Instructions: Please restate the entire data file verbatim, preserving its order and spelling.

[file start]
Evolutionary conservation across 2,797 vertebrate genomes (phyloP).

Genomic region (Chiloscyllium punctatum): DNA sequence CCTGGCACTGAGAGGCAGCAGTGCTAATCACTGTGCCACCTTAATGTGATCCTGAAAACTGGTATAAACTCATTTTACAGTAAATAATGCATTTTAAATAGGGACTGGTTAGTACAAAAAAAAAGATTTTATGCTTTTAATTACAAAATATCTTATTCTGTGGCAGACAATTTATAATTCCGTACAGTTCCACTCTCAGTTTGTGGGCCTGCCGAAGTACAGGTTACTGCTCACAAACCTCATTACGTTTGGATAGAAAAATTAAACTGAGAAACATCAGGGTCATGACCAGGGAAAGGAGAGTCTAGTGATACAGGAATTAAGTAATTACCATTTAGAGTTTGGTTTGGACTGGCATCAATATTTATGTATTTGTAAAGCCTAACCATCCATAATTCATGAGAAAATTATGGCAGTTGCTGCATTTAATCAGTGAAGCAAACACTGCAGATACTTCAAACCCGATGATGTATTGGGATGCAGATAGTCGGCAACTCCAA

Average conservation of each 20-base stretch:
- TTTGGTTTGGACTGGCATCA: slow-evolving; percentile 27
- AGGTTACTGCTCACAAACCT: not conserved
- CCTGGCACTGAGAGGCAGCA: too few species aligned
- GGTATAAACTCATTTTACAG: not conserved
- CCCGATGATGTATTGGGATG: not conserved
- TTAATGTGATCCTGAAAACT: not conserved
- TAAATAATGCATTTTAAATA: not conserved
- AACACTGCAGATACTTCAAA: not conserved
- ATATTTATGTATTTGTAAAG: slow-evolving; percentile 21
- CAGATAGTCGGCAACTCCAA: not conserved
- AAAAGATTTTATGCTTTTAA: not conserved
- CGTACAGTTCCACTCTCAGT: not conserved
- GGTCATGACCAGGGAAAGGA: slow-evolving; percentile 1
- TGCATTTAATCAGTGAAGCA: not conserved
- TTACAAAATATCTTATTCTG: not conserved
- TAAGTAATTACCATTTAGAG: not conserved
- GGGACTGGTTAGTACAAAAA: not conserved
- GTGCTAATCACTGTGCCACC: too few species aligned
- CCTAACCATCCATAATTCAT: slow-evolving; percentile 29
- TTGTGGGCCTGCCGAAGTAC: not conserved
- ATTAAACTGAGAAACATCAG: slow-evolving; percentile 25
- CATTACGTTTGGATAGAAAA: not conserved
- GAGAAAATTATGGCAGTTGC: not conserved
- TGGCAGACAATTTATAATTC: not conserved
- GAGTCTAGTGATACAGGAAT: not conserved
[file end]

Evolutionary conservation across 2,797 vertebrate genomes (phyloP).

Genomic region (Chiloscyllium punctatum): DNA sequence CCTGGCACTGAGAGGCAGCAGTGCTAATCACTGTGCCACCTTAATGTGATCCTGAAAACTGGTATAAACTCATTTTACAGTAAATAATGCATTTTAAATAGGGACTGGTTAGTACAAAAAAAAAGATTTTATGCTTTTAATTACAAAATATCTTATTCTGTGGCAGACAATTTATAATTCCGTACAGTTCCACTCTCAGTTTGTGGGCCTGCCGAAGTACAGGTTACTGCTCACAAACCTCATTACGTTTGGATAGAAAAATTAAACTGAGAAACATCAGGGTCATGACCAGGGAAAGGAGAGTCTAGTGATACAGGAATTAAGTAATTACCATTTAGAGTTTGGTTTGGACTGGCATCAATATTTATGTATTTGTAAAGCCTAACCATCCATAATTCATGAGAAAATTATGGCAGTTGCTGCATTTAATCAGTGAAGCAAACACTGCAGATACTTCAAACCCGATGATGTATTGGGATGCAGATAGTCGGCAACTCCAA

Average conservation of each 20-base stretch:
- TTTGGTTTGGACTGGCATCA: slow-evolving; percentile 27
- AGGTTACTGCTCACAAACCT: not conserved
- CCTGGCACTGAGAGGCAGCA: too few species aligned
- GGTATAAACTCATTTTACAG: not conserved
- CCCGATGATGTATTGGGATG: not conserved
- TTAATGTGATCCTGAAAACT: not conserved
- TAAATAATGCATTTTAAATA: not conserved
- AACACTGCAGATACTTCAAA: not conserved
- ATATTTATGTATTTGTAAAG: slow-evolving; percentile 21
- CAGATAGTCGGCAACTCCAA: not conserved
- AAAAGATTTTATGCTTTTAA: not conserved
- CGTACAGTTCCACTCTCAGT: not conserved
- GGTCATGACCAGGGAAAGGA: slow-evolving; percentile 1
- TGCATTTAATCAGTGAAGCA: not conserved
- TTACAAAATATCTTATTCTG: not conserved
- TAAGTAATTACCATTTAGAG: not conserved
- GGGACTGGTTAGTACAAAAA: not conserved
- GTGCTAATCACTGTGCCACC: too few species aligned
- CCTAACCATCCATAATTCAT: slow-evolving; percentile 29
- TTGTGGGCCTGCCGAAGTAC: not conserved
- ATTAAACTGAGAAACATCAG: slow-evolving; percentile 25
- CATTACGTTTGGATAGAAAA: not conserved
- GAGAAAATTATGGCAGTTGC: not conserved
- TGGCAGACAATTTATAATTC: not conserved
- GAGTCTAGTGATACAGGAAT: not conserved